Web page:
Calculating π in Clojure (Salamin-Brent)

Took a shot at implementing a PI digit generator in Clojure using a ‘fast’ algorithm.
It seemed like a decent enough excercise to try and understand something about performance in Clojure.

MacBook Pro – Intel Core 2 Duo 2.26 GHz – 4GB RAM
Java(TM) SE Runtime Environment (build 1.6.0_15-b03-219)
Java HotSpot(TM) 64-Bit Server VM (build 14.1-b02-90, mixed mode)
Clojure 1.1.0-alpha-SNAPSHOT (Aug 20 2009) git commit f1f5ad40984d46bdc314090552b76471ee2b8d01

Clojure matches the performance of Java in this example.

The Clojure code :

(import 'java.lang.Math)
(import 'java.math.MathContext)
(import 'java.math.BigDecimal)

(defn sb-pi [places]
  "Calculates PI digits using the Salamin-Brent algorithm
   and Java's BigDecimal class."

  (let [digits (.intValue (+ 10 places)) ;; add some guard digits
        round-mode BigDecimal/ROUND_DOWN]

    (letfn [(big-sqrt[#^BigDecimal num]
             "Calculates square root using Newton's method."
             (letfn [(big-sqrt-int 
                      [#^BigDecimal num #^BigDecimal x0 #^BigDecimal x1]
                      "aux function for calculating square root"
                      (let [#^BigDecimal x0new x1
                            #^BigDecimal x1new (-> num (.divide x0new digits round-mode))
                            #^BigDecimal xsum (+ x1new x0new)
                            #^BigDecimal x1tot (-> xsum (.divide 2M digits round-mode))]
                        (if (= x0 x1)
                          (recur num x1 x1tot))))]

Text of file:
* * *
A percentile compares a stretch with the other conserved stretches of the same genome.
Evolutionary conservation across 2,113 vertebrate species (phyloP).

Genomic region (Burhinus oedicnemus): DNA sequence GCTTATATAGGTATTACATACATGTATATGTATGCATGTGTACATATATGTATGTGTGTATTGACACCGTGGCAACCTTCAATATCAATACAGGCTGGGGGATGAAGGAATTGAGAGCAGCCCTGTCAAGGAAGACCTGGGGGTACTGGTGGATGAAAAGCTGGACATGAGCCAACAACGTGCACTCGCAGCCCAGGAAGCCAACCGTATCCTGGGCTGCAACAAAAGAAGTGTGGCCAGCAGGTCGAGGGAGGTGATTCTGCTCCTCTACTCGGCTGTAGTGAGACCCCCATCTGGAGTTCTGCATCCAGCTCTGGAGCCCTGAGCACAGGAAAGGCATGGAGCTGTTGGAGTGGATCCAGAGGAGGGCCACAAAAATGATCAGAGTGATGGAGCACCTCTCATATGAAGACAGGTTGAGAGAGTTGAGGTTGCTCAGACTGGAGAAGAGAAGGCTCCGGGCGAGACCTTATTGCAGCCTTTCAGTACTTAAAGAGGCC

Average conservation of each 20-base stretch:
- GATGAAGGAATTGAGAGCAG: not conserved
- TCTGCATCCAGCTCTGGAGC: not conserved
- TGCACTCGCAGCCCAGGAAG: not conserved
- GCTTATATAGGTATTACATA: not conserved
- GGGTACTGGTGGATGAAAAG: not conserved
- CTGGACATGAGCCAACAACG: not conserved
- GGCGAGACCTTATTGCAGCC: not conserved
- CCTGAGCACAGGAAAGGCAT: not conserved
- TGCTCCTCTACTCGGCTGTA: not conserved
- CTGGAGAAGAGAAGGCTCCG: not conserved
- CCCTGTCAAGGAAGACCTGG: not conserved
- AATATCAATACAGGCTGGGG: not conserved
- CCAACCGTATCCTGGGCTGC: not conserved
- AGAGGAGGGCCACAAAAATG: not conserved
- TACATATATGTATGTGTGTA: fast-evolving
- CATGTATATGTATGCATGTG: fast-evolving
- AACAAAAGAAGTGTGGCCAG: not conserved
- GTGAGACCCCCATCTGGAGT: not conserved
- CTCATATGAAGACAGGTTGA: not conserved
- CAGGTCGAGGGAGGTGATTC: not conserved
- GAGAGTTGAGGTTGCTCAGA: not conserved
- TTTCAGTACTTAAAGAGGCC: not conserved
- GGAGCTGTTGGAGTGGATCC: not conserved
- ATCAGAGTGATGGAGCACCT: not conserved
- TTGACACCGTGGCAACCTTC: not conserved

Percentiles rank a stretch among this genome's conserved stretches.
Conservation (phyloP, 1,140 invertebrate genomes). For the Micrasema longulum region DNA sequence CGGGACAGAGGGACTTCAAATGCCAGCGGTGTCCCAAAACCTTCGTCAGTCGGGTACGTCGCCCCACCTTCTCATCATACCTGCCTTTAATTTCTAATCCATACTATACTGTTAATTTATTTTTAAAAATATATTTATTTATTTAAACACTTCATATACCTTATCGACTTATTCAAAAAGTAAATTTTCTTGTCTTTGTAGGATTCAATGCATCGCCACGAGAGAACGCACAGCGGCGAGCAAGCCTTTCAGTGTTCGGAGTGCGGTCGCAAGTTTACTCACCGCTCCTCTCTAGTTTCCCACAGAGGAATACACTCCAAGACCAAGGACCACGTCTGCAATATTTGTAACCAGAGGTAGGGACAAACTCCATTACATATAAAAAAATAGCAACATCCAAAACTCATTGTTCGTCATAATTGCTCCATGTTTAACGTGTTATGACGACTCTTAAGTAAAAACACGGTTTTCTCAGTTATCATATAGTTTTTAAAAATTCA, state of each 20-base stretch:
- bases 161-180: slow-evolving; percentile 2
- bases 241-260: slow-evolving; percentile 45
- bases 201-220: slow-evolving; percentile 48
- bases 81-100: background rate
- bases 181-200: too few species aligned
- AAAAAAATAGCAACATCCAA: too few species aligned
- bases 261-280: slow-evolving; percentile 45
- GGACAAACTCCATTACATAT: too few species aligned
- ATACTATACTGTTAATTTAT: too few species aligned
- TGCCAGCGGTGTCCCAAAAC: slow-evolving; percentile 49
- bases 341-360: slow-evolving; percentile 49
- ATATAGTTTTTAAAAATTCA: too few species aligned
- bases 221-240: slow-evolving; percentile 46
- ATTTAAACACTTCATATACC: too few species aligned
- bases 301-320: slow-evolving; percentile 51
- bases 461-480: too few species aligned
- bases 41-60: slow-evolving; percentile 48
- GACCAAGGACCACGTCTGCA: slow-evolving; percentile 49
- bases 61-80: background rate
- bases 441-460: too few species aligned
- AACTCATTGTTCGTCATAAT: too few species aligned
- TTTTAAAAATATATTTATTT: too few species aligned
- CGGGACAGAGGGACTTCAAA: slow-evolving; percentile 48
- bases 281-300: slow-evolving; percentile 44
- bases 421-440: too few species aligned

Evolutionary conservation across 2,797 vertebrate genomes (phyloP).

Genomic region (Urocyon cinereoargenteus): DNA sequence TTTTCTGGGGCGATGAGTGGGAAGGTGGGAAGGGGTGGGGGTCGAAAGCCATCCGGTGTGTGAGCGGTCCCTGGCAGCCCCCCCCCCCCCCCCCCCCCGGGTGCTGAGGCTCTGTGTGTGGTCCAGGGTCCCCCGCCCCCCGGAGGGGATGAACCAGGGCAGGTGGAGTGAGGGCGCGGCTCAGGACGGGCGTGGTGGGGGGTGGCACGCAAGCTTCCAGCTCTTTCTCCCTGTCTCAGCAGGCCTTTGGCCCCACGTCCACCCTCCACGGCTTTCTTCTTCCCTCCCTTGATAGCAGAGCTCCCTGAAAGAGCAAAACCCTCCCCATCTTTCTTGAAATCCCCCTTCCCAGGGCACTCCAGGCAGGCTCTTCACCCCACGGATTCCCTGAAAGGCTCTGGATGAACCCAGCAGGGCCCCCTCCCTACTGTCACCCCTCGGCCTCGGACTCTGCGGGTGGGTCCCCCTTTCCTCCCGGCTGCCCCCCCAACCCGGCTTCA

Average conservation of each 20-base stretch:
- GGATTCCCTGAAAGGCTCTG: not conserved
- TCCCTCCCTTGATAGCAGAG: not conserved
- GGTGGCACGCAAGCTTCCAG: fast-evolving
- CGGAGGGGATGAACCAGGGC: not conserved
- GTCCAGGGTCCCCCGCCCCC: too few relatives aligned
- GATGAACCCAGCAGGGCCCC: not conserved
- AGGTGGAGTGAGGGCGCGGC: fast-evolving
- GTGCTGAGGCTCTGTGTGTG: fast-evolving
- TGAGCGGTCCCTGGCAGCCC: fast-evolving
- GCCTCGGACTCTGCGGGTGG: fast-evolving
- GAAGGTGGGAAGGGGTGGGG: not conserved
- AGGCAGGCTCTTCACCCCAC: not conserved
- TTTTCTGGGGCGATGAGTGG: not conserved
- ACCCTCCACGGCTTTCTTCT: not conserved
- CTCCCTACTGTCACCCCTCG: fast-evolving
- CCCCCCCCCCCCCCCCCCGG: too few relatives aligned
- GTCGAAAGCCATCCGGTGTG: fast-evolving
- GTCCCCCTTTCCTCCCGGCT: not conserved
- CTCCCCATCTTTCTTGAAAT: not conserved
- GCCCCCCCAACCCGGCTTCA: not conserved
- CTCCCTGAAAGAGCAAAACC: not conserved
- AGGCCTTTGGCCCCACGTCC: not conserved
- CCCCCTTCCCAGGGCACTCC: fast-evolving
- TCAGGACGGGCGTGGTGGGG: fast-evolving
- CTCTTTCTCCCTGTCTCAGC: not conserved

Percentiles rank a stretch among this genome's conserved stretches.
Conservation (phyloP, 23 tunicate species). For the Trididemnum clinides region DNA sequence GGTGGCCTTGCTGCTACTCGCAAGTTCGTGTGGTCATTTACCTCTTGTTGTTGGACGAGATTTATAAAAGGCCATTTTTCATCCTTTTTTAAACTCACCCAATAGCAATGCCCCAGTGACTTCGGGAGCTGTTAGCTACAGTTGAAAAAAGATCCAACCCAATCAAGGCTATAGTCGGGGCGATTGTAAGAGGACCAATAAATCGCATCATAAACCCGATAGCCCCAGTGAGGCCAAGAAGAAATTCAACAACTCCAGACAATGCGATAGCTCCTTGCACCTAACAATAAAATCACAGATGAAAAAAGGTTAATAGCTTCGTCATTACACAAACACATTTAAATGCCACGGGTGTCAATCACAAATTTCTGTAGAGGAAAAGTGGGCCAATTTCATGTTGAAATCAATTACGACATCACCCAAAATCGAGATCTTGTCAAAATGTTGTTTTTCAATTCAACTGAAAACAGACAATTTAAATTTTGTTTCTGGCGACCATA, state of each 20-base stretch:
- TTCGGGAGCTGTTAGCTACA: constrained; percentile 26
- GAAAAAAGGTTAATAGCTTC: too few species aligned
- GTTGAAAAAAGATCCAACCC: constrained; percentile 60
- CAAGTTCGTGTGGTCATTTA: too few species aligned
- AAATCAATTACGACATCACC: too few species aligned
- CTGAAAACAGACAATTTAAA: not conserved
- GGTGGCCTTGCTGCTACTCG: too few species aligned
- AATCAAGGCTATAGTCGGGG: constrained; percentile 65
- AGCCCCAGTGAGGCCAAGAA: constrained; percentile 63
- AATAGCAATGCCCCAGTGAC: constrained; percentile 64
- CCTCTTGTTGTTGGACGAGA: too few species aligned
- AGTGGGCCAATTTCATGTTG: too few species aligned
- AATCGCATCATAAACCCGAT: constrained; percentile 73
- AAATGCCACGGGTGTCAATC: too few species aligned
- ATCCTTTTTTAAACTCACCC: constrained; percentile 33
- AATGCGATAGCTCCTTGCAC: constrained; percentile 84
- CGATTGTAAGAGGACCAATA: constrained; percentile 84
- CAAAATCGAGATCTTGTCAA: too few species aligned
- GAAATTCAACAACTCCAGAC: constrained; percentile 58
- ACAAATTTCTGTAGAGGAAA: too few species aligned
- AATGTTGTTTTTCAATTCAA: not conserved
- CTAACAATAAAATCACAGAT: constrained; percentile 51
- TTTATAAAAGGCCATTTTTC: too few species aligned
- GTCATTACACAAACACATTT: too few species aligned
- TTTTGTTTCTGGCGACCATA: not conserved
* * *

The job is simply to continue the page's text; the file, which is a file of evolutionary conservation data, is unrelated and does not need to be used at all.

num 0M (BigDecimal/valueOf
                        (Math/sqrt (. num doubleValue))))))
            (sb-pi-int [#^BigDecimal a #^BigDecimal b 
                        #^BigDecimal t #^BigDecimal x #^BigDecimal y]
             "aux function for calculating PI"
                 [#^BigDecimal y1 a
                  #^BigDecimal absum (+ a b)
                  #^BigDecimal a1 (-> absum (.divide 2M digits round-mode))
                  #^BigDecimal b1 (big-sqrt (* b y1))
                  #^BigDecimal ydiff (- y1 a1)
                  #^BigDecimal t1 (- t (* x ydiff ydiff))
                  #^BigDecimal x1 (* x 2M)]               
               (if (== a b)
                 (let [#^BigDecimal absum1 (+ a1 b1)
                       #^BigDecimal absqrd (* absum1 absum1)
                       #^BigDecimal u (* t1 4M)]
                   (-> absqrd
                       (.divide u digits round-mode)
                       (.setScale places round-mode)))
                 (recur a1 b1 t1 x1 y1))))]
      (sb-pi-int 1M (-> 1M (.divide #^BigDecimal (big-sqrt 2M) digits round-mode))
                       (/ 1M 4M) 1M nil))))

(time (println (sb-pi (Integer/parseInt (second *command-line-args*)))))

$ time clj pi.clj 1               -->       3.403 msecs
$ time clj pi.clj 10              -->       3.956 msecs
$ time clj pi.clj 100             -->      10.630 msecs
$ time clj pi.clj 1000            -->     141.937 msecs
$ time clj pi.clj 10000           -->    3316.180 msecs

The same algorithm in Java (but using iteration instead of recursion) :

import java.math.BigDecimal;
import static java.math.BigDecimal.*;

class Pi {